Publication Ban Imposed on News Related to a Money Laundering Investigation in Italy Involving Erdoğan's Son

Update: 26 Sep 2017 No state reply yet
Year 04 Aug 2016 Country Turkey Category Other acts having chilling effects on media freedom Source of threat State Partner EFJ/IFJ , AEJ , Index Alert level Level 2
04 Aug 2016 Turkey Other acts having chilling effects on media freedom State EFJ/IFJ , AEJ , Index Level 2
No state reply yet

The Istanbul 9th Criminal Court of Peace blocked Gazeteport, BBC Türkçe, The Independent and Diken’s coverage of the money laundering investigation launched in Italy against Bilal Erdoğan, the Turkish President's son. The blocking request was made by Bilal Erdoğan's attorney on July 26 and approved a few hours later. The court decreed the articles about Bilal Erdoğan "cannot be considered within the limits of freedom of the press, freedom of expression and the right to information and criticism, but qualify as a violation of personal rights". The money laundering investigation followed accusations in February 2016 by Murat Hakan Uzan, a businessman and an opponent to President Erdoğan, who alleged that Bilal Erdoğan brought large amounts of money to Italy in September 2015 without declaring this to the authorities.

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26 Sep 2017 : The CoE Commissioner for Human Rights recalls that any restrictions on access to Internet content should be based on a clear and predictable framework affording guarantee of judicial oversight to prevent possible abuses.

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20 March 2018

On 20 March 2018, the European Court of Human Rights issued its Grand chamber judgment on Mehmet Altan’s case. The Court found there had been a violation of Article 5 § 1 (right to liberty and security) and a violation of Article 10 (freedom of expression) of the European Convention for Human Rights. With regards to article 5 §1, according to the Court findings, “Mr Altan’s continued pre-trial detention, after the Constitutional Court’s clear and unambiguous judgment of 11 January 2018 (…), could not be regarded as ‘lawful’ ”. The Court held that “for another court to call into question the powers conferred on a constitutional court to give final and binding judgments on individual applications ran counter to the fundamental principles of the rule of law and legal certainty, which (…) were the cornerstones of the guarantees against arbitrariness”. Under Article 10, the Court held in particular that “there was no reason to reach a different conclusion from that of the Constitutional Court, which had found that Mr Altan’s initial and continued pre-trial detention, following his expression of his opinions, constituted a severe measure that could not be regarded as a necessary and proportionate interference in a democratic society”. The Court pointed out in particular that “criticism of governments and publication of information regarded by a country’s leaders as endangering national interests should not attract criminal charges for particularly serious offences such as belonging to or assisting a terrorist organisation, attempting to overthrow the government or the constitutional order or disseminating terrorist propaganda”.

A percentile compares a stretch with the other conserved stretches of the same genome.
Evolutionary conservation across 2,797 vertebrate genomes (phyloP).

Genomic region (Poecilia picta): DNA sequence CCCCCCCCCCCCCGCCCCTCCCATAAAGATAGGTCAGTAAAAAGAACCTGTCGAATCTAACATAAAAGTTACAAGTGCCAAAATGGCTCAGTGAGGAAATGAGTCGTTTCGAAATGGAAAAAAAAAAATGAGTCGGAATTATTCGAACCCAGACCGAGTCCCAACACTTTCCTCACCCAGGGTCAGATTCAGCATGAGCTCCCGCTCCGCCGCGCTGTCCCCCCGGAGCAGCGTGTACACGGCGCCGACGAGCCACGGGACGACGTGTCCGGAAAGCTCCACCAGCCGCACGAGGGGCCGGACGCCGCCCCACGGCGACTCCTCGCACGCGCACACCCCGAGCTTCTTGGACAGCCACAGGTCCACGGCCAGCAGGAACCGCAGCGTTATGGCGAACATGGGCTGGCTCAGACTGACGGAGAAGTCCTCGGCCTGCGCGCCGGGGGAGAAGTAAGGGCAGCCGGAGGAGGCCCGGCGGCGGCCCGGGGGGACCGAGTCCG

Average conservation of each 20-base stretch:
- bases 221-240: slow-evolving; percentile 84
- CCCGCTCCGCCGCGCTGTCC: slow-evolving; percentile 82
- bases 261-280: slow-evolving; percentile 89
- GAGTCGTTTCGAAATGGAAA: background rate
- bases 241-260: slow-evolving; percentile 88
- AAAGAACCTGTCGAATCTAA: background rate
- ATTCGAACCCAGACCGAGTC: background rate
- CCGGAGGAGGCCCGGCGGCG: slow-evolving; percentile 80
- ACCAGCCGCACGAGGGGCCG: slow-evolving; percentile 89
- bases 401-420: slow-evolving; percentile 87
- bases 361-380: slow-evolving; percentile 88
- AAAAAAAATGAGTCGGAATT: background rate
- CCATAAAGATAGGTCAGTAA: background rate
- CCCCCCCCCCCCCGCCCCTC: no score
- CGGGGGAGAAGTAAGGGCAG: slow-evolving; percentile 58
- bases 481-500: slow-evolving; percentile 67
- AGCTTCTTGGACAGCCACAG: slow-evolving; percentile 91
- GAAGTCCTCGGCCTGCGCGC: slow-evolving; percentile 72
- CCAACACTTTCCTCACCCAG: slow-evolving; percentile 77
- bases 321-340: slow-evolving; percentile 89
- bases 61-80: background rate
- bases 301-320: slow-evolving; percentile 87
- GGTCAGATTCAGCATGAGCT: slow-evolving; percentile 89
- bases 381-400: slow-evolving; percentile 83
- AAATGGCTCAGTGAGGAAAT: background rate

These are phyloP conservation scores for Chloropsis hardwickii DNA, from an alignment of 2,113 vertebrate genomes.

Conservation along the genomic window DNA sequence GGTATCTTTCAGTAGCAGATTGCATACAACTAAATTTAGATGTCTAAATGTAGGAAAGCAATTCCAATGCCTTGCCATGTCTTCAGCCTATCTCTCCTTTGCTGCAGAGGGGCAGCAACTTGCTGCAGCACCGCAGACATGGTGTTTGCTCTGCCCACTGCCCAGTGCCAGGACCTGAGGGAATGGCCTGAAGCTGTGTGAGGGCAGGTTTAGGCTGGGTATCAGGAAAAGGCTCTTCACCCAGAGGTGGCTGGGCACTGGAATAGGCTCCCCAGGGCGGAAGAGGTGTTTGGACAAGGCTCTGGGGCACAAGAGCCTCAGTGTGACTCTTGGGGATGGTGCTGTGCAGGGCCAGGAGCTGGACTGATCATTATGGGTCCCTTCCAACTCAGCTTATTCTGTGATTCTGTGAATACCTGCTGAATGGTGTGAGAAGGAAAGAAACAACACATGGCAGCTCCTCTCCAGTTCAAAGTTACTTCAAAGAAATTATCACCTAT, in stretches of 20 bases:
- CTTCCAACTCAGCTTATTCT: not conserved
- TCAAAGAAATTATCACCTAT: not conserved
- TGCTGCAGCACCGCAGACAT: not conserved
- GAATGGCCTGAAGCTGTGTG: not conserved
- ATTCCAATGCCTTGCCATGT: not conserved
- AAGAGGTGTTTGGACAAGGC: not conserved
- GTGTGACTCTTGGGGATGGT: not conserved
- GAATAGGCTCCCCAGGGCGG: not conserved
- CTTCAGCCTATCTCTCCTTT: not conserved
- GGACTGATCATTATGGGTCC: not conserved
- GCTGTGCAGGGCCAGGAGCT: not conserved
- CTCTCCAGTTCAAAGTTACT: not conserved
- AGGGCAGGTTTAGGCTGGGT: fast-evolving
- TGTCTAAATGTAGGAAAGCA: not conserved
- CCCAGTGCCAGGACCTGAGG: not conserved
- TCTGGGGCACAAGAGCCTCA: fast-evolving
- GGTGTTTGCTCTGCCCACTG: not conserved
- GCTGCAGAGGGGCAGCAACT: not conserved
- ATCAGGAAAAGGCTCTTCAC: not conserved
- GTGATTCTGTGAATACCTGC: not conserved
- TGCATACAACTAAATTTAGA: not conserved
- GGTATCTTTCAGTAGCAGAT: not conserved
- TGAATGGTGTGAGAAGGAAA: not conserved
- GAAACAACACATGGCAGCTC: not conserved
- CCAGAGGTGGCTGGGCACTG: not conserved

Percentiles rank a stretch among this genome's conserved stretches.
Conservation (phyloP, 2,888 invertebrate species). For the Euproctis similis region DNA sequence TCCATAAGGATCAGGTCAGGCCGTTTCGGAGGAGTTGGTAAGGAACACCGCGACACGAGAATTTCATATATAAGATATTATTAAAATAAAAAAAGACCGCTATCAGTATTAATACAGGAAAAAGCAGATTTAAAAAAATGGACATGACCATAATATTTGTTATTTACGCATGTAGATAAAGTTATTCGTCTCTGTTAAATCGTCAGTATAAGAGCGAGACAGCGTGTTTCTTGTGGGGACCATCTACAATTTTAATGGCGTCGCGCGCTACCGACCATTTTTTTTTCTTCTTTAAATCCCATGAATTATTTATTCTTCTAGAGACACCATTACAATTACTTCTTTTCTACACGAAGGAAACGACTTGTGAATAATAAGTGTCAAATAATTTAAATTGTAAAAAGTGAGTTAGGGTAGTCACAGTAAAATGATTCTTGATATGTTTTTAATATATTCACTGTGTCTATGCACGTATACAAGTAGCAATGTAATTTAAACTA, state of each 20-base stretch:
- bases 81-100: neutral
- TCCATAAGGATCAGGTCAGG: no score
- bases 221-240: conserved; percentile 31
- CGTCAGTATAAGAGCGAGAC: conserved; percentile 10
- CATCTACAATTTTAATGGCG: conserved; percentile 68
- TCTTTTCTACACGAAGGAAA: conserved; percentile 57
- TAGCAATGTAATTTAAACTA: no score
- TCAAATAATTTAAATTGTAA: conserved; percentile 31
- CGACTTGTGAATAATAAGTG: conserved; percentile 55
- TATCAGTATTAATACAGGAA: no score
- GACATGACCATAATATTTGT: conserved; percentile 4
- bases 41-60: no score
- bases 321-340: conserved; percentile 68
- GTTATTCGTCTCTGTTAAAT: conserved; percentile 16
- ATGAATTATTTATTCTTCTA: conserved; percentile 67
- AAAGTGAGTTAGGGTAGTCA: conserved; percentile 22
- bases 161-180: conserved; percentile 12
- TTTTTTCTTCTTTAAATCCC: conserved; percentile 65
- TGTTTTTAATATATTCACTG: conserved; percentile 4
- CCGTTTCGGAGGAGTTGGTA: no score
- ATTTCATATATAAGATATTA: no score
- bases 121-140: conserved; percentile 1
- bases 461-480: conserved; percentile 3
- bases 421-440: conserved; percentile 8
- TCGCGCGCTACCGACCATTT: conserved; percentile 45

20 March 2018

On 20 March 2018, the European Court of Human Rights issued its Grand chamber judgment on Şahin Alpay’s case. The Court found there had been a violation of Article 5 § 1 (right to liberty and security) and a violation of Article 10 (freedom of expression) of the European Convention for Human Rights. With regards to article 5 §1, according to the Court findings, “Mr Alpay’s continued pre-trial detention, after the Constitutional Court’s clear and unambiguous judgment of 11 January 2018 (…), could not be regarded as ‘lawful’ ”. The Court held that “for another court to call into question the powers conferred on a constitutional court to give final and binding judgments on individual applications ran counter to the fundamental principles of the rule of law and legal certainty, which (…) were the cornerstones of the guarantees against arbitrariness”. Under Article 46 (binding force and execution of judgments) of the Convention, the Court held that it was incumbent on the respondent State to ensure the termination of Mr Alpay’s pre-tria detention at the earliest possible date. Under Article 10, the Court held in particular that “there was no reason to reach a different conclusion from that of the Constitutional Court, which had found that Mr Alpay’s initial and continued pre-trial detention, following his expression of his opinions, constituted a severe measure that could not be regarded as a necessary and proportionate interference in a democratic society”. The Court pointed out in particular that “criticism of governments and publication of information regarded by a country’s leaders as endangering national interests should not attract criminal charges for particularly serious offences such as belonging to or assisting a terrorist organisation, attempting to overthrow the government or the constitutional order or disseminating terrorist propaganda”.
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